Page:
All news from Anaesthesiology

New Microscopy That Observes The Evolution Of Cell Membrane Focal Adhesions

Researchers have developed a new form of microscopy that allows them to observe the formation and evolution of cell membrane focal adhesions. Focal adhesions are large specialized proteins that are located in the area where a cell membrane meets the extracellular matrix (ECM), a collection of molecules surrounding the cells that provide support and regulate micromechanical signals to the cells.The study was published in Light: Science & Applications.

Individual Cells Organize To Form Multi-layered Structures Of Embryo

Researchers have demonstrated the ability to program groups of individual cells to self-organize into multi-layered structures reminiscent of simple organisms or the first stages of embryonic development. A complex biological structures, an eye, a hand, a brain emerge from a single fertilized egg. This is the fundamental question of developmental biology, and a mystery still being grappled with by scientists who hope to one day apply the same principles to heal damaged tissues or regrow ailing organs. The study was published in Science.

Patient Preferences For Diagnostic Testing In The Emergency Department

Researchers hypothesized that a patient's willingness to undergo diagnostic testing is influenced by the potential benefit, risk, and personal cost. Patient preferences for diagnostic testing differed significantly across levels of risk, benefit, and cost of diagnostic testing, but cost was the strongest and most consistent factor associated with decreased desire for testing. The study was published in Academic Emergency Medicine (AEM), a journal of the Society for Academic Emergency Medicine (SAEM).

Cell Aging Could Prevent Diabetes

According to a new study, reserchers have discovered the effects of aging in our cells could allow doctors to cure or prevent diabetes, fatty liver disease, and other metabolic diseases and possibly even turn back the clock on aging itself. The new finding suggests that fatty liver disease and other unwanted effects of aging may be the result of our cells' nuclei, the compartment containing our DNA getting wrinkly. Those wrinkles appear to prevent our genes from functioning properly.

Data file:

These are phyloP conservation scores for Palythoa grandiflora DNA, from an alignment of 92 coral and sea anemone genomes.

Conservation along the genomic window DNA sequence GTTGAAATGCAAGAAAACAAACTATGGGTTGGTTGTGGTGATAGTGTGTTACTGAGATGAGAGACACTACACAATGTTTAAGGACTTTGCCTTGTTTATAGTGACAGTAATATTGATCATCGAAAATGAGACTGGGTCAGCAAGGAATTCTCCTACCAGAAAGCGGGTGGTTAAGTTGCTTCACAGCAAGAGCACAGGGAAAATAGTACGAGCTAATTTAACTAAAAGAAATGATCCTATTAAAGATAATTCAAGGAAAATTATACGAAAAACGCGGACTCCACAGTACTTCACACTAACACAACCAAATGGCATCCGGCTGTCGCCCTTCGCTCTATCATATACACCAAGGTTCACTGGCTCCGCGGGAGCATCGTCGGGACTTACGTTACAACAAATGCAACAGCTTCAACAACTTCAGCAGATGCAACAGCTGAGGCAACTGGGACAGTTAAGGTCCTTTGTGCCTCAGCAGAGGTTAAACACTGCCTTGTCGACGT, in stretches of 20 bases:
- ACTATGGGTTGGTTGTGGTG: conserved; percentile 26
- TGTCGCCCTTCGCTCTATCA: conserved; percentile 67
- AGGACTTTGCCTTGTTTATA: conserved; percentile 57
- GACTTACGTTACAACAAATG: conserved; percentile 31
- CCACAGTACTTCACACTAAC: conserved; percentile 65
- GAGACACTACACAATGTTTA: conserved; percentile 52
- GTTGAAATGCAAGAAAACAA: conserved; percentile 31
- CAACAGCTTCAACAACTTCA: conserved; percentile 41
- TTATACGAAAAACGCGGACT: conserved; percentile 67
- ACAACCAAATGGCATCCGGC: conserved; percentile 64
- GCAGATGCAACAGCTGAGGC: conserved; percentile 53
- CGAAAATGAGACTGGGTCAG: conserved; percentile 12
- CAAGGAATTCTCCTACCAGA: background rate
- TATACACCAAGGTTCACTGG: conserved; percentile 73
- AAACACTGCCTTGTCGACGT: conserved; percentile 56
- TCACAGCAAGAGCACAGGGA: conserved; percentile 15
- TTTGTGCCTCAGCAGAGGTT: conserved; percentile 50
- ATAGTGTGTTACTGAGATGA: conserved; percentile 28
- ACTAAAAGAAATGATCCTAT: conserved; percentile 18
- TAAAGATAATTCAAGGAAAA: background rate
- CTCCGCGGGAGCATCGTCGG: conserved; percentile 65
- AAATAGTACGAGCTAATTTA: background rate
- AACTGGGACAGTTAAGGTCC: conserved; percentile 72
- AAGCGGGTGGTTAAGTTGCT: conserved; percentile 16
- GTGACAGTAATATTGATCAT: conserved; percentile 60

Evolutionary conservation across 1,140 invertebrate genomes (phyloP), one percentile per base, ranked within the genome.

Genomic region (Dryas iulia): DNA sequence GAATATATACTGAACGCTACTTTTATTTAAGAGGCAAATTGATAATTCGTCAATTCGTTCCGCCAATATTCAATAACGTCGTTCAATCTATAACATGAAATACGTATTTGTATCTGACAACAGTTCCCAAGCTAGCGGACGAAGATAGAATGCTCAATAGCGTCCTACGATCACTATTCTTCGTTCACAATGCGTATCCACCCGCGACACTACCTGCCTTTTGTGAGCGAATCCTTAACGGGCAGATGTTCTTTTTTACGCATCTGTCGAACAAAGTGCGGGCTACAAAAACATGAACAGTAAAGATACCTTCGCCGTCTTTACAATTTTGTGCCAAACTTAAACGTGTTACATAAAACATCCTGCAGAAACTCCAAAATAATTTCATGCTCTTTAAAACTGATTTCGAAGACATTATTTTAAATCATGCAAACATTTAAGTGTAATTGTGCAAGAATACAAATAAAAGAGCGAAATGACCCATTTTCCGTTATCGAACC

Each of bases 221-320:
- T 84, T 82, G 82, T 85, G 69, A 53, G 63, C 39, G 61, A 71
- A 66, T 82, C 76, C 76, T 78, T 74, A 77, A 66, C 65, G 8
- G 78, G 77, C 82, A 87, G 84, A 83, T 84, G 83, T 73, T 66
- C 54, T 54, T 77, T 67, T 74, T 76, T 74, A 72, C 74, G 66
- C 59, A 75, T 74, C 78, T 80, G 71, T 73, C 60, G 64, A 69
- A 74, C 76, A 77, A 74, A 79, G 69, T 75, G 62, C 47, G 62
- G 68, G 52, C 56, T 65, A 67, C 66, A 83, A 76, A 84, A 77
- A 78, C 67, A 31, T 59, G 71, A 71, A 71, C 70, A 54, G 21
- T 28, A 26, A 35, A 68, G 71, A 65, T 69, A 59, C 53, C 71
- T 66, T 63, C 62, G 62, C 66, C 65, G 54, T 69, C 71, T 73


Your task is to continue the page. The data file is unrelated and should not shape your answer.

New Device For The Diagnosis Of Schizophrenia

A new study found portable device common in optometrists' offices may hold the key to faster diagnosis of schizophrenia, predicting relapse and symptom severity and assessing treatment effectiveness. Researchers used RETeval, a hand-held device developed to record electrical activity from the retina, to replicate and extend prior studies showing that people with schizophrenia had abnormal electrical activity in the retina. The study published in the Journal of Abnormal Psychology,

New Way To Control Blood Pressure

A new study found new and better ways to fight hypertension and low blood pressure may be in the offing. The team showed that Galectin-1, a protein in our body, influences the function of another protein known as L-type (CaV1.2) calcium channel found on the arteries that normally acts to contract the blood vessels. By reducing the activity of these calcium channels, Galectin-1 is able to lower blood pressure. The study was published online in Circulation.

PET Scans Help Tailor Therapy For Esophageal Cancer, Study Finds

Survival results for the CALGB 80303 Trial presented today at the American Society of Clinical Oncology (ASCO) Annual Meeting 2018 demonstrate that esophageal cancer patients are shown by PET scan to be non-responders to induction chemotherapy, and were then switched to a new chemotherapy during chemoradiation, showed the median overall survival of 27 months